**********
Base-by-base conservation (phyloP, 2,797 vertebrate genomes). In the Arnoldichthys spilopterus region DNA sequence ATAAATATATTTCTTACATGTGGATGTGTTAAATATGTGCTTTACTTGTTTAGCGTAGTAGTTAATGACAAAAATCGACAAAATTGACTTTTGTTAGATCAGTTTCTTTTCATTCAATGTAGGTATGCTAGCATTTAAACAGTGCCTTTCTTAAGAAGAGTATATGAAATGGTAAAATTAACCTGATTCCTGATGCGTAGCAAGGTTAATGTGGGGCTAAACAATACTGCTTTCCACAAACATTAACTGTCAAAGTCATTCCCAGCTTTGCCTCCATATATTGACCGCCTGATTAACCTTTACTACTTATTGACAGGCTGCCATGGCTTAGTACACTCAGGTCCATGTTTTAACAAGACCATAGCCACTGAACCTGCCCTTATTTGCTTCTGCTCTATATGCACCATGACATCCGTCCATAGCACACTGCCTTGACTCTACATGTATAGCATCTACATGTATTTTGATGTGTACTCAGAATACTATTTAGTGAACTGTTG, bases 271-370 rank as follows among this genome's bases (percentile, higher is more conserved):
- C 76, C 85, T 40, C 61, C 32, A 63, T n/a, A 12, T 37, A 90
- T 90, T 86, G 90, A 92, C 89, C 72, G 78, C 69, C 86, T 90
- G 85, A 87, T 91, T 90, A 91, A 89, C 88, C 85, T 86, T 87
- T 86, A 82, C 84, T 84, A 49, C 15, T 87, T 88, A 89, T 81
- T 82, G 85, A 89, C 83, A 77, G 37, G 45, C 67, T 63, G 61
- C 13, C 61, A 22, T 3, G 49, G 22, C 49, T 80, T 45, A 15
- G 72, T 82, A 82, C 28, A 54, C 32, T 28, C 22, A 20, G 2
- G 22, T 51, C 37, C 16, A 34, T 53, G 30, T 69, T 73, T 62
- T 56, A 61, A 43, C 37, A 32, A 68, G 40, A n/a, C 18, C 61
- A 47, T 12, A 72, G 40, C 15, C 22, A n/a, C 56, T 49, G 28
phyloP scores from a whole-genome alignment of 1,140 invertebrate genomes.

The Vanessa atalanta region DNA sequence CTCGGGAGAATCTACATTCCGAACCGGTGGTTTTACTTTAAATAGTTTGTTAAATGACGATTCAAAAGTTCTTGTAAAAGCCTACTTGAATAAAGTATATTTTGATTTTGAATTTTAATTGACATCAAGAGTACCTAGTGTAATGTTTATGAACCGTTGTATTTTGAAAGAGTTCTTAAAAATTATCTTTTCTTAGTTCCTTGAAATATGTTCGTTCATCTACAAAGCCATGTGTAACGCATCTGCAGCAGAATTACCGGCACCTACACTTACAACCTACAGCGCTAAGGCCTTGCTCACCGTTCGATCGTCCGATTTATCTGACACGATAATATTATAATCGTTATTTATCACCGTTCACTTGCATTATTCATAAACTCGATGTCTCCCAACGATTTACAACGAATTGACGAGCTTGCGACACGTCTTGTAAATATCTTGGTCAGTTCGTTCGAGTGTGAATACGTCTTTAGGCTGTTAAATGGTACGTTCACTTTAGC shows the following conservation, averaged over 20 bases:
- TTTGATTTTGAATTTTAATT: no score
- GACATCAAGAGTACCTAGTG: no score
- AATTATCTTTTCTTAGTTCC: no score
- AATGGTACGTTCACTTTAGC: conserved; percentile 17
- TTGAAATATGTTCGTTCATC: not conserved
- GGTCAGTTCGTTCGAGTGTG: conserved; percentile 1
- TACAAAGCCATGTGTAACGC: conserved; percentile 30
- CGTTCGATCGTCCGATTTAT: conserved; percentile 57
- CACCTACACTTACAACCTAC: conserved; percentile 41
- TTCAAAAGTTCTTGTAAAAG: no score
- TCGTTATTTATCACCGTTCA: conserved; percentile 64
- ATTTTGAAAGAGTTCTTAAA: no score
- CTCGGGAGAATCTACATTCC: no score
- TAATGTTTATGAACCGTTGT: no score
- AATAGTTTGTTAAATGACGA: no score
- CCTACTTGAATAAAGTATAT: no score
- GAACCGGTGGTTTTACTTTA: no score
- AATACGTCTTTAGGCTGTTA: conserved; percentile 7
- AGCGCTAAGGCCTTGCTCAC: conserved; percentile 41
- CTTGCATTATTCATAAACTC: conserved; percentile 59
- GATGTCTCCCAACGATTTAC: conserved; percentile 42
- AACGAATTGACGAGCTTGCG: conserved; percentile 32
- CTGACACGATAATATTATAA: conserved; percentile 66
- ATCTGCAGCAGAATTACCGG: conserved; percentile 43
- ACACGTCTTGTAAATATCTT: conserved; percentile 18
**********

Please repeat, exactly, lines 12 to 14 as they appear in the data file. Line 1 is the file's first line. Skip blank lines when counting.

phyloP scores from a whole-genome alignment of 1,140 invertebrate genomes.

The Vanessa atalanta region DNA sequence CTCGGGAGAATCTACATTCCGAACCGGTGGTTTTACTTTAAATAGTTTGTTAAATGACGATTCAAAAGTTCTTGTAAAAGCCTACTTGAATAAAGTATATTTTGATTTTGAATTTTAATTGACATCAAGAGTACCTAGTGTAATGTTTATGAACCGTTGTATTTTGAAAGAGTTCTTAAAAATTATCTTTTCTTAGTTCCTTGAAATATGTTCGTTCATCTACAAAGCCATGTGTAACGCATCTGCAGCAGAATTACCGGCACCTACACTTACAACCTACAGCGCTAAGGCCTTGCTCACCGTTCGATCGTCCGATTTATCTGACACGATAATATTATAATCGTTATTTATCACCGTTCACTTGCATTATTCATAAACTCGATGTCTCCCAACGATTTACAACGAATTGACGAGCTTGCGACACGTCTTGTAAATATCTTGGTCAGTTCGTTCGAGTGTGAATACGTCTTTAGGCTGTTAAATGGTACGTTCACTTTAGC shows the following conservation, averaged over 20 bases:
- TTTGATTTTGAATTTTAATT: no score